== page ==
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Emancipation of Russian Nobility, 1762-1785

Emancipation of Russian Nobility, 1762-1785

Robert E. Jones
Copyright Date: 1973
Pages: 326
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    Emancipation of Russian Nobility, 1762-1785
    Book Description:

    Catherine the Great's treatment of the Russian nobility has usually been regarded as dictated by court politics or her personal predilections. Citing new archival sources, Robert Jones shows that her redefinition and reorganization of the Russian nobility were in fact motivated by reasons of state.

    In 1762, Peter III had "emancipated" the nobility from obligatory state service, and in the early years of her reign Catherine attempted to govern Russia through a bureaucratic administration. Although this threatened the provincial nobles with social and economic decline, the government was oblivious to their plight until the peasant revolt of 1773-1775 convinced Catherine that she could not provide Russia with a government capable of defending and promoting the national interest without them. This realization led to the formation of a new alliance between the state and the nobility, based on a mutual fear of peasant revolt and expressed first in the provincial reforms of 1775 and finally in Catherine's Charter to the Nobility of 1785. In the 1760's Catherine had hoped to forestall peasant uprisings by improving the lot of the serfs and limiting the authority of the serf-owners. But faced with the choice between controlling the serfs in a way open to abuses and eliminating abuses in a way that might lead to loss of control, Catherine chose the former. Her Charter committed the state to the preservation of serfdom and the reactionaryancien régime.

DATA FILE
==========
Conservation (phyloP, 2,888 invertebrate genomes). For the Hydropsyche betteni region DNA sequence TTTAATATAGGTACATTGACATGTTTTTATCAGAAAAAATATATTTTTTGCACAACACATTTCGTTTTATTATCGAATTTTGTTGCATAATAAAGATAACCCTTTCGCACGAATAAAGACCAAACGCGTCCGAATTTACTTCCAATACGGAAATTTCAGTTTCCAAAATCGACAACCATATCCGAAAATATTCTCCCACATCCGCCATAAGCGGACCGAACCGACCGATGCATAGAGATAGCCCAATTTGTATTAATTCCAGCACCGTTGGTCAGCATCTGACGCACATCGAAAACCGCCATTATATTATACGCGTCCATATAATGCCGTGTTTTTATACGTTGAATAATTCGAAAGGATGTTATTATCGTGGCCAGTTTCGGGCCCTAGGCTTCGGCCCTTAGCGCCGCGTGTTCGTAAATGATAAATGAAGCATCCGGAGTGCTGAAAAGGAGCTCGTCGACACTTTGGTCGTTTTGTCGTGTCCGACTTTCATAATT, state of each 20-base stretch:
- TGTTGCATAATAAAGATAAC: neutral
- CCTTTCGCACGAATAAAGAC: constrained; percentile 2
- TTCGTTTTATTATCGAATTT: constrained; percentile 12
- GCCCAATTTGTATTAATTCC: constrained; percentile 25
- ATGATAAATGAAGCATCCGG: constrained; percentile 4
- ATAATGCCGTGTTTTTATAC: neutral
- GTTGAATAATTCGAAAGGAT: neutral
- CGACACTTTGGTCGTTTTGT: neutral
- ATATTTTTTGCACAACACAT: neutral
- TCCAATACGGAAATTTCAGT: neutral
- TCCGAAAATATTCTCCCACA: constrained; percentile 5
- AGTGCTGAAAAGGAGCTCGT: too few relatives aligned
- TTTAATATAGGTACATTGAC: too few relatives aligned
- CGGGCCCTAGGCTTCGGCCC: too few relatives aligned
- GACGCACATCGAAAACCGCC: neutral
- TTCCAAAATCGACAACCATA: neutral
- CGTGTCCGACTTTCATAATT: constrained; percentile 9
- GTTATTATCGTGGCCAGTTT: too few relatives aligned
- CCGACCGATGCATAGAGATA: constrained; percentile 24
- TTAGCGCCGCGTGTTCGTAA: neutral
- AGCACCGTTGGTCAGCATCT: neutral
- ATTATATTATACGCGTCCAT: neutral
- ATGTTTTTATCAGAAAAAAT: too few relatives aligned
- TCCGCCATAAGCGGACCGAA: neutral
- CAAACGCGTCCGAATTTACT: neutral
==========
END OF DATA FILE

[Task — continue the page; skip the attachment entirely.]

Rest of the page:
Originally published in 1973.